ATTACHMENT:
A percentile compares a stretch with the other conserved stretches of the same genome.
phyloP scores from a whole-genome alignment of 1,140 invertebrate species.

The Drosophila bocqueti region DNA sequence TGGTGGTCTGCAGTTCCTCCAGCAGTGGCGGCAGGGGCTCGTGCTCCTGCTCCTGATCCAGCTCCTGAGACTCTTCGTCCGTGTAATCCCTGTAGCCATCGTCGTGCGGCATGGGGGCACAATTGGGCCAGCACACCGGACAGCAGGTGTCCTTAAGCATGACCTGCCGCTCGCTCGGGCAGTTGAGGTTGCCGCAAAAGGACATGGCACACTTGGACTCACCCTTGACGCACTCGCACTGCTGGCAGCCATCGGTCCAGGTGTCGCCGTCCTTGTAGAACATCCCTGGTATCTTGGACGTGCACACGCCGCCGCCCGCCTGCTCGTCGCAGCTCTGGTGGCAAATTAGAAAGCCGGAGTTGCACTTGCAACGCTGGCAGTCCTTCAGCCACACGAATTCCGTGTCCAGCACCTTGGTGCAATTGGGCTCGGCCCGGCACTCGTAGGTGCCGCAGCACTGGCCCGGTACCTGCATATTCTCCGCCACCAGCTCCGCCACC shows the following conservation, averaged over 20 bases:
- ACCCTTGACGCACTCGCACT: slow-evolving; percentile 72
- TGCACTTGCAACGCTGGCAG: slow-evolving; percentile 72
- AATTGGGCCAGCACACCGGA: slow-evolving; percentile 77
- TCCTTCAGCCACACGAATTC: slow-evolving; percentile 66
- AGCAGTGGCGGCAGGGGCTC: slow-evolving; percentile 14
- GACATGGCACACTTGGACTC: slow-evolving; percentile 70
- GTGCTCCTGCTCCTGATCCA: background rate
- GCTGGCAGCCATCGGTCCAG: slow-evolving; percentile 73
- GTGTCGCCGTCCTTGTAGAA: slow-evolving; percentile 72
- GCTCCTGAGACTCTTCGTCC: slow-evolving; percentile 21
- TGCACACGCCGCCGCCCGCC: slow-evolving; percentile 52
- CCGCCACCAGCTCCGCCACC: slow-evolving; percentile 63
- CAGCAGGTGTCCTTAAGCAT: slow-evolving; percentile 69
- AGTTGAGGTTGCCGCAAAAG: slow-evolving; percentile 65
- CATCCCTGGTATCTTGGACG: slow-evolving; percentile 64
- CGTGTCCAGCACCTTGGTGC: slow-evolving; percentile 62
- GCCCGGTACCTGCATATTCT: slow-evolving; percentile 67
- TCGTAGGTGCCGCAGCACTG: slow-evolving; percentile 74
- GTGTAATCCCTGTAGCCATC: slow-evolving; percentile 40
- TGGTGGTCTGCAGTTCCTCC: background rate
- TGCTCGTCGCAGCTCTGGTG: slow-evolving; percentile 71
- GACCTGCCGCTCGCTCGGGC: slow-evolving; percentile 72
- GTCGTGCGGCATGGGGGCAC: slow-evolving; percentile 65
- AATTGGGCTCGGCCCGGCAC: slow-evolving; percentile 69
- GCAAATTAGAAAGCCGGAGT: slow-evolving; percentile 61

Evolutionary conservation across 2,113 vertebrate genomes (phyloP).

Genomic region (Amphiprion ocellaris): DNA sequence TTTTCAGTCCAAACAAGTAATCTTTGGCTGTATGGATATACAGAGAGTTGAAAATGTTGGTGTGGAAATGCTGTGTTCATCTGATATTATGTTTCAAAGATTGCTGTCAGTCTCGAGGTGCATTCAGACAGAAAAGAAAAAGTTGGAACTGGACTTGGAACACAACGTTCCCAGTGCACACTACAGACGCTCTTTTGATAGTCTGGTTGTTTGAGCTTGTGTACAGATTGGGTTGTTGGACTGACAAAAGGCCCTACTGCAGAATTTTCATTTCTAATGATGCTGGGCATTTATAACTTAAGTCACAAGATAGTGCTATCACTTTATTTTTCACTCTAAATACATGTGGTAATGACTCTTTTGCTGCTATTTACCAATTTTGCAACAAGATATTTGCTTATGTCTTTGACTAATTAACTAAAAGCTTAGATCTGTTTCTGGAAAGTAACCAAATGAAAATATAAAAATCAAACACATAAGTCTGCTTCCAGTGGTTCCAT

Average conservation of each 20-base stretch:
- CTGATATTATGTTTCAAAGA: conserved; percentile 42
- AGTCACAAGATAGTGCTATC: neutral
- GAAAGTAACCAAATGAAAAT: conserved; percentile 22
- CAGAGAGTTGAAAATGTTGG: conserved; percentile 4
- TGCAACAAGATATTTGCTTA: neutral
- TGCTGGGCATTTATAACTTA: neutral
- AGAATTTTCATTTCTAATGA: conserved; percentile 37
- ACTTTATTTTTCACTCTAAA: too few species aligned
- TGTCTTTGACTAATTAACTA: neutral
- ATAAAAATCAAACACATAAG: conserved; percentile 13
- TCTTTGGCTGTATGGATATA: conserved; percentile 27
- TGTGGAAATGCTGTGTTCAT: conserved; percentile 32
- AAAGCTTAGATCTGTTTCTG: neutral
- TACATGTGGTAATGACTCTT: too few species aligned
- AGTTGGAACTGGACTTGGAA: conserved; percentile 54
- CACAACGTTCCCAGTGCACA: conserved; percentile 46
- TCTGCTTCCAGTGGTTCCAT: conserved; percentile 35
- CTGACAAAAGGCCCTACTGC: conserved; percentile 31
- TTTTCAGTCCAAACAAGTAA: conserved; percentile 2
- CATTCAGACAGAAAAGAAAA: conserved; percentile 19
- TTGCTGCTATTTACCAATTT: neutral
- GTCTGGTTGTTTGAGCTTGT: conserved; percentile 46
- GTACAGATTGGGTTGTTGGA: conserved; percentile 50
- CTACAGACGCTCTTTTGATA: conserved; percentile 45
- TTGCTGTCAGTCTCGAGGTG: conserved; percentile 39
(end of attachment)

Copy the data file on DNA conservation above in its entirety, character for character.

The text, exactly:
A percentile compares a stretch with the other conserved stretches of the same genome.
phyloP scores from a whole-genome alignment of 1,140 invertebrate species.

The Drosophila bocqueti region DNA sequence TGGTGGTCTGCAGTTCCTCCAGCAGTGGCGGCAGGGGCTCGTGCTCCTGCTCCTGATCCAGCTCCTGAGACTCTTCGTCCGTGTAATCCCTGTAGCCATCGTCGTGCGGCATGGGGGCACAATTGGGCCAGCACACCGGACAGCAGGTGTCCTTAAGCATGACCTGCCGCTCGCTCGGGCAGTTGAGGTTGCCGCAAAAGGACATGGCACACTTGGACTCACCCTTGACGCACTCGCACTGCTGGCAGCCATCGGTCCAGGTGTCGCCGTCCTTGTAGAACATCCCTGGTATCTTGGACGTGCACACGCCGCCGCCCGCCTGCTCGTCGCAGCTCTGGTGGCAAATTAGAAAGCCGGAGTTGCACTTGCAACGCTGGCAGTCCTTCAGCCACACGAATTCCGTGTCCAGCACCTTGGTGCAATTGGGCTCGGCCCGGCACTCGTAGGTGCCGCAGCACTGGCCCGGTACCTGCATATTCTCCGCCACCAGCTCCGCCACC shows the following conservation, averaged over 20 bases:
- ACCCTTGACGCACTCGCACT: slow-evolving; percentile 72
- TGCACTTGCAACGCTGGCAG: slow-evolving; percentile 72
- AATTGGGCCAGCACACCGGA: slow-evolving; percentile 77
- TCCTTCAGCCACACGAATTC: slow-evolving; percentile 66
- AGCAGTGGCGGCAGGGGCTC: slow-evolving; percentile 14
- GACATGGCACACTTGGACTC: slow-evolving; percentile 70
- GTGCTCCTGCTCCTGATCCA: background rate
- GCTGGCAGCCATCGGTCCAG: slow-evolving; percentile 73
- GTGTCGCCGTCCTTGTAGAA: slow-evolving; percentile 72
- GCTCCTGAGACTCTTCGTCC: slow-evolving; percentile 21
- TGCACACGCCGCCGCCCGCC: slow-evolving; percentile 52
- CCGCCACCAGCTCCGCCACC: slow-evolving; percentile 63
- CAGCAGGTGTCCTTAAGCAT: slow-evolving; percentile 69
- AGTTGAGGTTGCCGCAAAAG: slow-evolving; percentile 65
- CATCCCTGGTATCTTGGACG: slow-evolving; percentile 64
- CGTGTCCAGCACCTTGGTGC: slow-evolving; percentile 62
- GCCCGGTACCTGCATATTCT: slow-evolving; percentile 67
- TCGTAGGTGCCGCAGCACTG: slow-evolving; percentile 74
- GTGTAATCCCTGTAGCCATC: slow-evolving; percentile 40
- TGGTGGTCTGCAGTTCCTCC: background rate
- TGCTCGTCGCAGCTCTGGTG: slow-evolving; percentile 71
- GACCTGCCGCTCGCTCGGGC: slow-evolving; percentile 72
- GTCGTGCGGCATGGGGGCAC: slow-evolving; percentile 65
- AATTGGGCTCGGCCCGGCAC: slow-evolving; percentile 69
- GCAAATTAGAAAGCCGGAGT: slow-evolving; percentile 61

Evolutionary conservation across 2,113 vertebrate genomes (phyloP).

Genomic region (Amphiprion ocellaris): DNA sequence TTTTCAGTCCAAACAAGTAATCTTTGGCTGTATGGATATACAGAGAGTTGAAAATGTTGGTGTGGAAATGCTGTGTTCATCTGATATTATGTTTCAAAGATTGCTGTCAGTCTCGAGGTGCATTCAGACAGAAAAGAAAAAGTTGGAACTGGACTTGGAACACAACGTTCCCAGTGCACACTACAGACGCTCTTTTGATAGTCTGGTTGTTTGAGCTTGTGTACAGATTGGGTTGTTGGACTGACAAAAGGCCCTACTGCAGAATTTTCATTTCTAATGATGCTGGGCATTTATAACTTAAGTCACAAGATAGTGCTATCACTTTATTTTTCACTCTAAATACATGTGGTAATGACTCTTTTGCTGCTATTTACCAATTTTGCAACAAGATATTTGCTTATGTCTTTGACTAATTAACTAAAAGCTTAGATCTGTTTCTGGAAAGTAACCAAATGAAAATATAAAAATCAAACACATAAGTCTGCTTCCAGTGGTTCCAT

Average conservation of each 20-base stretch:
- CTGATATTATGTTTCAAAGA: conserved; percentile 42
- AGTCACAAGATAGTGCTATC: neutral
- GAAAGTAACCAAATGAAAAT: conserved; percentile 22
- CAGAGAGTTGAAAATGTTGG: conserved; percentile 4
- TGCAACAAGATATTTGCTTA: neutral
- TGCTGGGCATTTATAACTTA: neutral
- AGAATTTTCATTTCTAATGA: conserved; percentile 37
- ACTTTATTTTTCACTCTAAA: too few species aligned
- TGTCTTTGACTAATTAACTA: neutral
- ATAAAAATCAAACACATAAG: conserved; percentile 13
- TCTTTGGCTGTATGGATATA: conserved; percentile 27
- TGTGGAAATGCTGTGTTCAT: conserved; percentile 32
- AAAGCTTAGATCTGTTTCTG: neutral
- TACATGTGGTAATGACTCTT: too few species aligned
- AGTTGGAACTGGACTTGGAA: conserved; percentile 54
- CACAACGTTCCCAGTGCACA: conserved; percentile 46
- TCTGCTTCCAGTGGTTCCAT: conserved; percentile 35
- CTGACAAAAGGCCCTACTGC: conserved; percentile 31
- TTTTCAGTCCAAACAAGTAA: conserved; percentile 2
- CATTCAGACAGAAAAGAAAA: conserved; percentile 19
- TTGCTGCTATTTACCAATTT: neutral
- GTCTGGTTGTTTGAGCTTGT: conserved; percentile 46
- GTACAGATTGGGTTGTTGGA: conserved; percentile 50
- CTACAGACGCTCTTTTGATA: conserved; percentile 45
- TTGCTGTCAGTCTCGAGGTG: conserved; percentile 39